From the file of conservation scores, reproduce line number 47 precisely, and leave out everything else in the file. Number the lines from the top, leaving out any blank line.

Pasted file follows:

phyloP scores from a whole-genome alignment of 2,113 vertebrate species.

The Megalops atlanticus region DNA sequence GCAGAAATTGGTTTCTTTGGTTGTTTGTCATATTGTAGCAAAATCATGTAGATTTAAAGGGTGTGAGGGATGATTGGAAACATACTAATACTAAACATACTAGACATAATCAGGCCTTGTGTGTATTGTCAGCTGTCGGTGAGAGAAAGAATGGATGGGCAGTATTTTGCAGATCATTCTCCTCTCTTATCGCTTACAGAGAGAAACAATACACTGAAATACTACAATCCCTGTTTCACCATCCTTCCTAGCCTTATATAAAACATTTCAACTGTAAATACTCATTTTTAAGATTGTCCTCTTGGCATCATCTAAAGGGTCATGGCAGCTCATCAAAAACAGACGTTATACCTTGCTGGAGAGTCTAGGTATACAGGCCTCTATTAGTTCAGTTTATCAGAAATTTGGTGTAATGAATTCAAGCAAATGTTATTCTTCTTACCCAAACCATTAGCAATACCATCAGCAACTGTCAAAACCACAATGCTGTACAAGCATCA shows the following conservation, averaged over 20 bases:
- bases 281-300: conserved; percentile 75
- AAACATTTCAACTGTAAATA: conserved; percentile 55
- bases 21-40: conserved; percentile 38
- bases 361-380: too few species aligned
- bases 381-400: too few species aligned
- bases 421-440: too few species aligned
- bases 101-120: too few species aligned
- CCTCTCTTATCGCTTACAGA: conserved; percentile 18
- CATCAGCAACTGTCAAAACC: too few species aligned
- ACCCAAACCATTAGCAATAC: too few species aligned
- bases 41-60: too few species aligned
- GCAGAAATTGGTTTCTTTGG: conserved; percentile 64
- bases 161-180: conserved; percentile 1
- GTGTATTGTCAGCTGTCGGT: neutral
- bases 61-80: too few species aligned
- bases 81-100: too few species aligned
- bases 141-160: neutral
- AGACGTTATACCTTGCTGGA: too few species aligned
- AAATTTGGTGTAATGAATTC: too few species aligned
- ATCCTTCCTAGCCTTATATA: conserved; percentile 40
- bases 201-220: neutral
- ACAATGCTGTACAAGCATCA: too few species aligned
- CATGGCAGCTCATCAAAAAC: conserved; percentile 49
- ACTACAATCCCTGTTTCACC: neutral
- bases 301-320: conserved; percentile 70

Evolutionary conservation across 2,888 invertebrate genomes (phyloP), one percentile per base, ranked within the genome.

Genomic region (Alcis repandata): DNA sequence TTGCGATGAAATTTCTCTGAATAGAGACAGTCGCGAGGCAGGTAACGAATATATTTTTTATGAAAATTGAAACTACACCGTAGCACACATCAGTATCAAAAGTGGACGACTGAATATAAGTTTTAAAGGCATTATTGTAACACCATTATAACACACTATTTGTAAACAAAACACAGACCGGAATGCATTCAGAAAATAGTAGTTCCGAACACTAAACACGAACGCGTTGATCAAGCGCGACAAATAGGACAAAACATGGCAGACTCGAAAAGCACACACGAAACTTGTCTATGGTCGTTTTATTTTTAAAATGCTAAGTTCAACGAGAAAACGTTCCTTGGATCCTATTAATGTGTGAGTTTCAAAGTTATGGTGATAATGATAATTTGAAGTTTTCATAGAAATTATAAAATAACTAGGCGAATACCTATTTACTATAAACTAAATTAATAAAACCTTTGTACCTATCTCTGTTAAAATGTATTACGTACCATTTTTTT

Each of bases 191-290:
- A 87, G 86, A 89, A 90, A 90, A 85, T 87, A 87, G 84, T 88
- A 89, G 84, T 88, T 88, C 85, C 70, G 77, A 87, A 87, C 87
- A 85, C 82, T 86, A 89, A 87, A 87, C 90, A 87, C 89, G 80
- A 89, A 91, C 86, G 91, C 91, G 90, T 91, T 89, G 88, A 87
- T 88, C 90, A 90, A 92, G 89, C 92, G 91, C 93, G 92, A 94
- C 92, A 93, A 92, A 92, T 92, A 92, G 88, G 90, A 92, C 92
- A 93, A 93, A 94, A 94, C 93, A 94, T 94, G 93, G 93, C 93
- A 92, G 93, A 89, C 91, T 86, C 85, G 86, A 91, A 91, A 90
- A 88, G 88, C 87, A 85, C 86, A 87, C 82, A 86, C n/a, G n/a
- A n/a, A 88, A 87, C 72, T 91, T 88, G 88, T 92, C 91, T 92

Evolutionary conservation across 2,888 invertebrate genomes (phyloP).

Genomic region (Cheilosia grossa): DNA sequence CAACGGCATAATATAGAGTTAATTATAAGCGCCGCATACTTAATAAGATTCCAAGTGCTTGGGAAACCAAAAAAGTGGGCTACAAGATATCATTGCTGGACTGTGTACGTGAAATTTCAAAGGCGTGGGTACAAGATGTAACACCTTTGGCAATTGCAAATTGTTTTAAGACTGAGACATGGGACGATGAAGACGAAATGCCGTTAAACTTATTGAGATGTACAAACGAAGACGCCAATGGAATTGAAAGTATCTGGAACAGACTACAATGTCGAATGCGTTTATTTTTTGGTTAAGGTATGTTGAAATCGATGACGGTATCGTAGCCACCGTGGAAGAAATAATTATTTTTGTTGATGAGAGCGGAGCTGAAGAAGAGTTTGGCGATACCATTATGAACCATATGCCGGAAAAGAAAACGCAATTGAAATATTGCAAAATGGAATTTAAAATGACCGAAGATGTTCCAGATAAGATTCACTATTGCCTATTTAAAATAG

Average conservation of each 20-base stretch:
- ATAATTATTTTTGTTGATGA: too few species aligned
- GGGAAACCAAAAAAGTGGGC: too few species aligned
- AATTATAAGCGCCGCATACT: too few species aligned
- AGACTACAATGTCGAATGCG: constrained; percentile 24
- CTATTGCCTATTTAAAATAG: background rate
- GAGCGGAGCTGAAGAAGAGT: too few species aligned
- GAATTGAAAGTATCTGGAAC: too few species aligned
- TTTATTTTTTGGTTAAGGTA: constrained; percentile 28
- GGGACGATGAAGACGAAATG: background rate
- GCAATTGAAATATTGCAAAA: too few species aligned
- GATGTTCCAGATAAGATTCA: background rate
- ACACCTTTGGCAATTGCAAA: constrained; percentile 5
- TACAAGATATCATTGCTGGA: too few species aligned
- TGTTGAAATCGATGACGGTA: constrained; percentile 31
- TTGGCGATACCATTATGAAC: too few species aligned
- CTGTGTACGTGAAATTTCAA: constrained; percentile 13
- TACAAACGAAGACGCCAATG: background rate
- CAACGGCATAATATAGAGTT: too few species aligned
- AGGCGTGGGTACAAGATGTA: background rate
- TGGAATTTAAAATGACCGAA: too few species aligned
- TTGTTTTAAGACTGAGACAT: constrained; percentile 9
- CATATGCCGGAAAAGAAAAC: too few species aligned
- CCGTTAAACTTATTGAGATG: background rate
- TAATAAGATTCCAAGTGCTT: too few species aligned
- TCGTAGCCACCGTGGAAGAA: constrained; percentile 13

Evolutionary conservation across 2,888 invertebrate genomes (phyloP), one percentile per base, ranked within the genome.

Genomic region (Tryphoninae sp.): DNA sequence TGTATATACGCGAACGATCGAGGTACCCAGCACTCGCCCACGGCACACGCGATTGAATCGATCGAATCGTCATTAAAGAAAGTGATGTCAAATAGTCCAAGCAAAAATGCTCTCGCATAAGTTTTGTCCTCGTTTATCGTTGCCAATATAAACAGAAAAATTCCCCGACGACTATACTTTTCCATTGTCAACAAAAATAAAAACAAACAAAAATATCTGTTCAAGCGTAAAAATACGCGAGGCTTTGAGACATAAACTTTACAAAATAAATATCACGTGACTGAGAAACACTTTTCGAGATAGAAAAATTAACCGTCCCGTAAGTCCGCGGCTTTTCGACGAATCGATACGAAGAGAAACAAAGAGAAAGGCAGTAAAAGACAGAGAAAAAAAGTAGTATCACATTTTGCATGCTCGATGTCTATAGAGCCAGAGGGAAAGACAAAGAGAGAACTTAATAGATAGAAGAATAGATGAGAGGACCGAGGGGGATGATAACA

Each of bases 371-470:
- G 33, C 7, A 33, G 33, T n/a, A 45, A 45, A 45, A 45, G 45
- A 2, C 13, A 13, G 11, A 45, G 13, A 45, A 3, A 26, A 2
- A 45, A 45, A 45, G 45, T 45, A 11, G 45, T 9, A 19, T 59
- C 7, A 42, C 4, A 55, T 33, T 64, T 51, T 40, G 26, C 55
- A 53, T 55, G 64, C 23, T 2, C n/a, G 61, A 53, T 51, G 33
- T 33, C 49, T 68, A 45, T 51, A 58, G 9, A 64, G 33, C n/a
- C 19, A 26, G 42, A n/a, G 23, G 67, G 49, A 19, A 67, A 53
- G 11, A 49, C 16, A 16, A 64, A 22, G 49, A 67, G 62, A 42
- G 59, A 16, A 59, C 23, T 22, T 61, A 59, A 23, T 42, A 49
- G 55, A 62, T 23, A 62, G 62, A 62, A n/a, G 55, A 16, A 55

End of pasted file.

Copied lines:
- AGACTACAATGTCGAATGCG: constrained; percentile 24